On seven different trading days in Robinhood’s life as a public company, the stock has moved more than 10%. On back-to-back days in August, shares rose 50% and then slid 28%.

Many companies that made their debuts on stock exchanges this year have seen their share prices struggle and on average are trading 8.8% below their IPO prices. That is according to a Dealogic analysis through Dec. 6 of the more than 380 companies that have launched IPOs in the U.S. this year. In total, nearly two-thirds of those companies are trading below their offer prices.

Robinhood’s worse-than-average performance since its IPO is a surprising turn of events for a company that just a few months ago seemed destined to join the ranks of highflying stocks. In early August, Robinhood surged to an intraday high of $85 during a frenzied day of trading, boosted by enthusiasm from individual investors and a surge of options bets.

In the months since that trading surge, Robinhood’s stock has fallen, reaching an all-time intraday low of $20.58 on Monday. And even after recovering earlier in the week, Robinhood remains down 16% in December. The Nasdaq Composite, by contrast, is flat, down 0.1% after shaking off recent weakness that the technology sector suffered during a broader selloff across the stock market.

Robinhood declined to comment.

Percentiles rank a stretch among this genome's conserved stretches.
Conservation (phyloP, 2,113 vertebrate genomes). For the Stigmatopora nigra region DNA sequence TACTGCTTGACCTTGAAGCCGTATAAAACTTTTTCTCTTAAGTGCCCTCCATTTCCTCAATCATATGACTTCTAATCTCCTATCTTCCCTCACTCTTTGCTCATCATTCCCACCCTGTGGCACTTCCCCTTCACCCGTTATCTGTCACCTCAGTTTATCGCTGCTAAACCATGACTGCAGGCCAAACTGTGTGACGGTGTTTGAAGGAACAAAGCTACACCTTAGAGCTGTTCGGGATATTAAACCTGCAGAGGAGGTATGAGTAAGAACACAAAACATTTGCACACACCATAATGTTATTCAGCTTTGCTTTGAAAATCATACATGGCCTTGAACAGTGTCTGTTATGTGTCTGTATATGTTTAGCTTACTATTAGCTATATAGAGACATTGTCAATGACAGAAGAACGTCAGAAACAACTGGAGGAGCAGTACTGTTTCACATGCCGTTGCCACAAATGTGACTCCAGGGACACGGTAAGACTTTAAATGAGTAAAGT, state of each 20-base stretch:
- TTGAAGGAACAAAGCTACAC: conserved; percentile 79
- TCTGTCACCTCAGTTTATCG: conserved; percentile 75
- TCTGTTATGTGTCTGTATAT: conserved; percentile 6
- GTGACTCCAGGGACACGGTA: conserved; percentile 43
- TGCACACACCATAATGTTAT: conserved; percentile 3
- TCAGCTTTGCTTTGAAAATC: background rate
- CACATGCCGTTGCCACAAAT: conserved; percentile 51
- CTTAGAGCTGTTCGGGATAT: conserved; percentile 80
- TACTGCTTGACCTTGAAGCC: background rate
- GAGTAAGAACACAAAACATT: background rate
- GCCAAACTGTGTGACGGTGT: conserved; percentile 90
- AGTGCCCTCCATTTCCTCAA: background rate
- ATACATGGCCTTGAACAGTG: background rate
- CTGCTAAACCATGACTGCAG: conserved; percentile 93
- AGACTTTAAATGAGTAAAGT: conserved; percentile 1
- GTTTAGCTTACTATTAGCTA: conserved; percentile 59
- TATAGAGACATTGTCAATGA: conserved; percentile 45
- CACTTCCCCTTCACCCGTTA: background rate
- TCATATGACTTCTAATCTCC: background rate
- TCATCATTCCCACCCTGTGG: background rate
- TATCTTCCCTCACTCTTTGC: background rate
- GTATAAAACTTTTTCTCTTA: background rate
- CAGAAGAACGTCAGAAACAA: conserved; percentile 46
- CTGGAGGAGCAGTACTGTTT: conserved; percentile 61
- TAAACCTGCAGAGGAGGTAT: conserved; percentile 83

Much of the recent weakness in Robinhood’s stock followed its October third-quarter earnings report, when the company reported a 35% quarter-over-quarter drop in revenue. A slowdown in cryptocurrency trading, particularly in the meme cryptocurrency dogecoin, weighed heavily on results. The company said it expected revenue in October through December to be smaller than the amount recorded in the third quarter.

The weeks that followed brought a data breach. Email addresses for about five million Robinhood users were exposed, as well as full names for a different group of about two million people, Robinhood said.

The stock price has faced recent pressure on a technical basis. Hundreds of millions of shares owned by early investors and employees have become fully tradable in recent weeks after lockup restrictions tied to the IPO expired, opening up the potential for such groups to sell their holdings.


Do you use Robinhood? Why or why not? Join the conversation below.

“You had a lot of potential selling pressure after a weaker quarter for the company,” said Mr. Ryan, who currently has a $58 price target on the stock. He said he remains optimistic on the company’s plans, including its goal to expand into retirement accounts.

And while regulatory threats, including the possibility of cryptocurrency regulation and changes in payment-for-order flow—from which Robinhood derives the bulk of its revenue—continue to haunt the company, Mr. Ryan said there are other reasons to be encouraged. His estimates show an increase in Robinhood app downloads this quarter compared with the previous one as stock volatility and cryptocurrency trading have increased.

Write to Caitlin McCabe at

Copyright ©2021 Dow Jones & Company, Inc. All Rights Reserved. 87990cbe856818d5eddac44c7b1cdeb8

Appeared in the December 10, 2021, print edition as ‘Robinhood Fizzles After Hot Start.’